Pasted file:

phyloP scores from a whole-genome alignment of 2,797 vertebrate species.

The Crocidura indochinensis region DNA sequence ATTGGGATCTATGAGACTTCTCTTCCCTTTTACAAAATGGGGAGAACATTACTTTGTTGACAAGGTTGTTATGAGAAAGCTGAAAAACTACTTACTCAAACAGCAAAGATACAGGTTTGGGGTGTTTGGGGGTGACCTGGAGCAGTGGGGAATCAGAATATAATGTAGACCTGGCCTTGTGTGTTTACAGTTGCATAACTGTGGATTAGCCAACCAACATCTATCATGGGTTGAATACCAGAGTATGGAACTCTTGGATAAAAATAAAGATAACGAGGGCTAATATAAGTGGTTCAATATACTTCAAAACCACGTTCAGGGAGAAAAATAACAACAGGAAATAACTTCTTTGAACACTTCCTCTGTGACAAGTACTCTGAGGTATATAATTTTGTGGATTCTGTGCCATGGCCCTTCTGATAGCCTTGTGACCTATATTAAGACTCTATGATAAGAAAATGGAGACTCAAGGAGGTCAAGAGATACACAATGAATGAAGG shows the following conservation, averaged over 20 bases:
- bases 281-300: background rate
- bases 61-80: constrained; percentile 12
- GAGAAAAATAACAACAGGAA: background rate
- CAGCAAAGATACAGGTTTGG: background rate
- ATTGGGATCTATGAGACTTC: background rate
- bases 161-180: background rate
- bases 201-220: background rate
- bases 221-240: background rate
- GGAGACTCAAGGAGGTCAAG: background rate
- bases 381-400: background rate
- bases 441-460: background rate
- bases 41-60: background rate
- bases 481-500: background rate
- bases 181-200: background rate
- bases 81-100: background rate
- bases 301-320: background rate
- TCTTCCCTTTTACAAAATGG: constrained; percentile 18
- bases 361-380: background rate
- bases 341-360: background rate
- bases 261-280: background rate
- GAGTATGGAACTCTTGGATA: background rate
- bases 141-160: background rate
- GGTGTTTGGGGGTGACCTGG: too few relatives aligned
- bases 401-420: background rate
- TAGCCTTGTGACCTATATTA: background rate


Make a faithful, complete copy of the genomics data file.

phyloP scores from a whole-genome alignment of 2,797 vertebrate species.

The Crocidura indochinensis region DNA sequence ATTGGGATCTATGAGACTTCTCTTCCCTTTTACAAAATGGGGAGAACATTACTTTGTTGACAAGGTTGTTATGAGAAAGCTGAAAAACTACTTACTCAAACAGCAAAGATACAGGTTTGGGGTGTTTGGGGGTGACCTGGAGCAGTGGGGAATCAGAATATAATGTAGACCTGGCCTTGTGTGTTTACAGTTGCATAACTGTGGATTAGCCAACCAACATCTATCATGGGTTGAATACCAGAGTATGGAACTCTTGGATAAAAATAAAGATAACGAGGGCTAATATAAGTGGTTCAATATACTTCAAAACCACGTTCAGGGAGAAAAATAACAACAGGAAATAACTTCTTTGAACACTTCCTCTGTGACAAGTACTCTGAGGTATATAATTTTGTGGATTCTGTGCCATGGCCCTTCTGATAGCCTTGTGACCTATATTAAGACTCTATGATAAGAAAATGGAGACTCAAGGAGGTCAAGAGATACACAATGAATGAAGG shows the following conservation, averaged over 20 bases:
- bases 281-300: background rate
- bases 61-80: constrained; percentile 12
- GAGAAAAATAACAACAGGAA: background rate
- CAGCAAAGATACAGGTTTGG: background rate
- ATTGGGATCTATGAGACTTC: background rate
- bases 161-180: background rate
- bases 201-220: background rate
- bases 221-240: background rate
- GGAGACTCAAGGAGGTCAAG: background rate
- bases 381-400: background rate
- bases 441-460: background rate
- bases 41-60: background rate
- bases 481-500: background rate
- bases 181-200: background rate
- bases 81-100: background rate
- bases 301-320: background rate
- TCTTCCCTTTTACAAAATGG: constrained; percentile 18
- bases 361-380: background rate
- bases 341-360: background rate
- bases 261-280: background rate
- GAGTATGGAACTCTTGGATA: background rate
- bases 141-160: background rate
- GGTGTTTGGGGGTGACCTGG: too few relatives aligned
- bases 401-420: background rate
- TAGCCTTGTGACCTATATTA: background rate